The 2016 Winter Youth Olympics, officially known as the II Winter Youth Olympic Games, took place in and around Lillehammer, Norway, between 12 February and 21 February 2016. They were the fourth Youth Olympic Games and the second winter edition. Lillehammer was awarded the games on 7 December 2011 as the only candidate. The games reused venues from the 1994 Winter Olympics; this made Lillehammer the first city to host both regular and Youth Olympics. In addition to Lillehammer, sports were contested in Hamar, Gjøvik and Øyer.

Nicolas Bochatay was a Swiss speed skier who died during the 1992 Winter Olympics. Bochatay was killed when he collided with a snow grooming vehicle on the morning of the speed skiing finals. He was the nephew of Olympic skier Fernande Bochatay.

Australia at the 1992 Winter Paralympics

Australia competed at the 1992 Winter Paralympics in Tignes and Albertville in France. They were the first winter Paralympics to be celebrated concurrently with the Olympic Games. The official logo of the Games was designed by Jean-Michel Folon. It depicts a bird with broken wings, soaring high across the peak of a mountain. This was used to reflect the sporting abilities of the athletes at the Games. The official mascot, Alpy, designed by Vincent Thiebaut, represented the summit of the Grande Motte mountain in Tignes. Alpy was shown on a mono-ski to demonstrate its athleticism and the colours of white, green and blue were used to represent purity/snow, hope/nature and discipline/the lake. The 1992 Games were where Australia won their first winter medals at the Paralympics. Michael Milton won Australia's first gold with a win in the Men's Slalom LW2. Milton also won a silver medal in the Men's Super G LW2. At these Games, Australia was represented by 5 male athletes. Australia was placed 12th in the overall medal tally for the Winter Games winning a total of 4 medals: 1 gold, 1 silver and 2 bronze.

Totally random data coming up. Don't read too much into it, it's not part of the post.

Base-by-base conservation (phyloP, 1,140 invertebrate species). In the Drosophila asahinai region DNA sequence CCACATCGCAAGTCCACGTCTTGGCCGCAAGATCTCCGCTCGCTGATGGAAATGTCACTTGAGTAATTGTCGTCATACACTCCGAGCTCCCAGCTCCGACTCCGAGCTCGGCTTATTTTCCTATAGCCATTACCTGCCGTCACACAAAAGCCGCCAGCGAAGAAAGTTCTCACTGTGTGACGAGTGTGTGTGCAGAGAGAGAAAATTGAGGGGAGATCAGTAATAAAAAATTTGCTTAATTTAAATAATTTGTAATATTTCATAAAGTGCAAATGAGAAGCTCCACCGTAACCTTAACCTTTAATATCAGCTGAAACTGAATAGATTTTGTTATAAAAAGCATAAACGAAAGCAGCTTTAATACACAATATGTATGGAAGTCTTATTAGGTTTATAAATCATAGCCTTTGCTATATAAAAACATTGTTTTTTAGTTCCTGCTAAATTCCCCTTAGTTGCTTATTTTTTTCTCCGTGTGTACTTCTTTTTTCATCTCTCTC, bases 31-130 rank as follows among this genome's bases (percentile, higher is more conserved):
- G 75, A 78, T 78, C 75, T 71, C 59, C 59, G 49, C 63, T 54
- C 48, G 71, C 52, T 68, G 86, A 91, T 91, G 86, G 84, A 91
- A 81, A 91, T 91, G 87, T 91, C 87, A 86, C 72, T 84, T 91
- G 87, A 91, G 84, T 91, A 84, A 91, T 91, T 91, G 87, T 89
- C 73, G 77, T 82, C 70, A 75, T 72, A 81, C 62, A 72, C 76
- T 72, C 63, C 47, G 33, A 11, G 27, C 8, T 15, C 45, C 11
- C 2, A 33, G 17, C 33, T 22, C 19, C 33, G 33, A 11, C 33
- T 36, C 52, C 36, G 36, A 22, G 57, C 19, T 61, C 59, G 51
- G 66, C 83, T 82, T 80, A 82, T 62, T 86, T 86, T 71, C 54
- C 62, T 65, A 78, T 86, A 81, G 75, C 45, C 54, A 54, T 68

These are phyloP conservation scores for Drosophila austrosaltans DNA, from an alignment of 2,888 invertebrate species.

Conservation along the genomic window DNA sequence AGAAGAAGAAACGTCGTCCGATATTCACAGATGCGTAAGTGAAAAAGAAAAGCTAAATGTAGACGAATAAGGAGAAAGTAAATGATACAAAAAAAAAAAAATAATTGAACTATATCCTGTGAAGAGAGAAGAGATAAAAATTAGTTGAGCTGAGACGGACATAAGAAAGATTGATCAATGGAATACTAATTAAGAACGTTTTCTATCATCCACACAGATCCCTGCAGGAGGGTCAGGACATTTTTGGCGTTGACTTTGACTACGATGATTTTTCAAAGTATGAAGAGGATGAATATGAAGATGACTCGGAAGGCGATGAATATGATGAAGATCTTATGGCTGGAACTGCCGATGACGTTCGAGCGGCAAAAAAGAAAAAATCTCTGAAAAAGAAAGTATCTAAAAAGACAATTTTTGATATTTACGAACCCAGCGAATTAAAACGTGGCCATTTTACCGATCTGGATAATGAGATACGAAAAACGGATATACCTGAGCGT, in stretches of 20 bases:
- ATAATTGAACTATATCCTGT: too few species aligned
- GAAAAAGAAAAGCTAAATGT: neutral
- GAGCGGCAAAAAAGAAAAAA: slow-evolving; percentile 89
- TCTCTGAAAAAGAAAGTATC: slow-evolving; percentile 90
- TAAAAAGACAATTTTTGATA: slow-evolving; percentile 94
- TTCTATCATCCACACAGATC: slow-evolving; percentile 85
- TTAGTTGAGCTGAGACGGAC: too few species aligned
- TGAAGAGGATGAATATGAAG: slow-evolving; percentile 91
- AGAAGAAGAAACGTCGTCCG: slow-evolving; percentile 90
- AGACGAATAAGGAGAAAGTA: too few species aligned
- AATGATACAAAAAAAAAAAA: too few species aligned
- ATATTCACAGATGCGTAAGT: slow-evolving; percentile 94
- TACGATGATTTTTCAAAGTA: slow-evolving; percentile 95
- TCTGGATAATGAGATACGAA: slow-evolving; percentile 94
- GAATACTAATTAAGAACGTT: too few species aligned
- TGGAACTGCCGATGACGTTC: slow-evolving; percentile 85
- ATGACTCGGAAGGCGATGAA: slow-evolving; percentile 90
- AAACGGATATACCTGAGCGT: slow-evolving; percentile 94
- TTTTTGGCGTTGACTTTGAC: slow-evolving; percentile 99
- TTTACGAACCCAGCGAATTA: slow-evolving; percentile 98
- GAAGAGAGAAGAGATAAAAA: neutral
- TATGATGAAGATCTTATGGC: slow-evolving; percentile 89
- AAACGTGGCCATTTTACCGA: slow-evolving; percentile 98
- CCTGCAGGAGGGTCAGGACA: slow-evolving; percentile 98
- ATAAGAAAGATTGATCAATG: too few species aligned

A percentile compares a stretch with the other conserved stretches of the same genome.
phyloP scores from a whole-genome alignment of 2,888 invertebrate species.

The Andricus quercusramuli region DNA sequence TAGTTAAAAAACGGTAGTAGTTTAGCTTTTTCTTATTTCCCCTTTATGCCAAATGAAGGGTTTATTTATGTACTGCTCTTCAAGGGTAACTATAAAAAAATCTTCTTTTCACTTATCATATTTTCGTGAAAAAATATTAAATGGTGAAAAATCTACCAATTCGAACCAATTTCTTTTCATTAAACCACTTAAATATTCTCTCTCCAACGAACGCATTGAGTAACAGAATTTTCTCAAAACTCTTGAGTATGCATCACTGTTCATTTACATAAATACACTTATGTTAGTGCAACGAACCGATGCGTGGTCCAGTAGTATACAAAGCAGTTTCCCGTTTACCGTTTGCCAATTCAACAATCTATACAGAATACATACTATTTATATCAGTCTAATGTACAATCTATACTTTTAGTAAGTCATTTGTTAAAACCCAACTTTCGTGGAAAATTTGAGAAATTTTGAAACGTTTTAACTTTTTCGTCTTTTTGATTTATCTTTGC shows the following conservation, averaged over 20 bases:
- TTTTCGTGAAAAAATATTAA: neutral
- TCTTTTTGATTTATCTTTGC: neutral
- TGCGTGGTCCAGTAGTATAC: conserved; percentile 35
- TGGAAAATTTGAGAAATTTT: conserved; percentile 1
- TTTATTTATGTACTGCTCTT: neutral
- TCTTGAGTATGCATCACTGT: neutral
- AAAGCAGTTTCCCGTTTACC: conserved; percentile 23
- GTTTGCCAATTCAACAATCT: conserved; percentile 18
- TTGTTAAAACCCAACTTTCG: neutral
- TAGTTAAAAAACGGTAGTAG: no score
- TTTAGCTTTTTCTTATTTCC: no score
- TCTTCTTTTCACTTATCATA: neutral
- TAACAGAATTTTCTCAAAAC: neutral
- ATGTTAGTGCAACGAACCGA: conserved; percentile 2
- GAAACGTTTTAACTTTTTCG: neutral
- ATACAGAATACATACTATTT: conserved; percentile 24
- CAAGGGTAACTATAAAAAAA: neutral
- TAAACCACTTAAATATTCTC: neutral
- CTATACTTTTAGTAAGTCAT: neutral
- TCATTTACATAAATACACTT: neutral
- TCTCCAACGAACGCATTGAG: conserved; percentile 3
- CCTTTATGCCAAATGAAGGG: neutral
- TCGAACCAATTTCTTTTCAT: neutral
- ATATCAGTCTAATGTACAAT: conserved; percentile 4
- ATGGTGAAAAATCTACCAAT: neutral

Australia at the 1994 Winter Paralympics

The 1994 Winter Paralympics were held in Lillehammer, Norway. Australia sent six male skiers, who won three gold, two silver and four bronze medals. Australia, at the time, achieved their best ever performance at a Winter Paralympics, finishing 5th overall in the alpine skiing competition, 9th in the medal standings, and 11th in the total medal count out of 31 nations.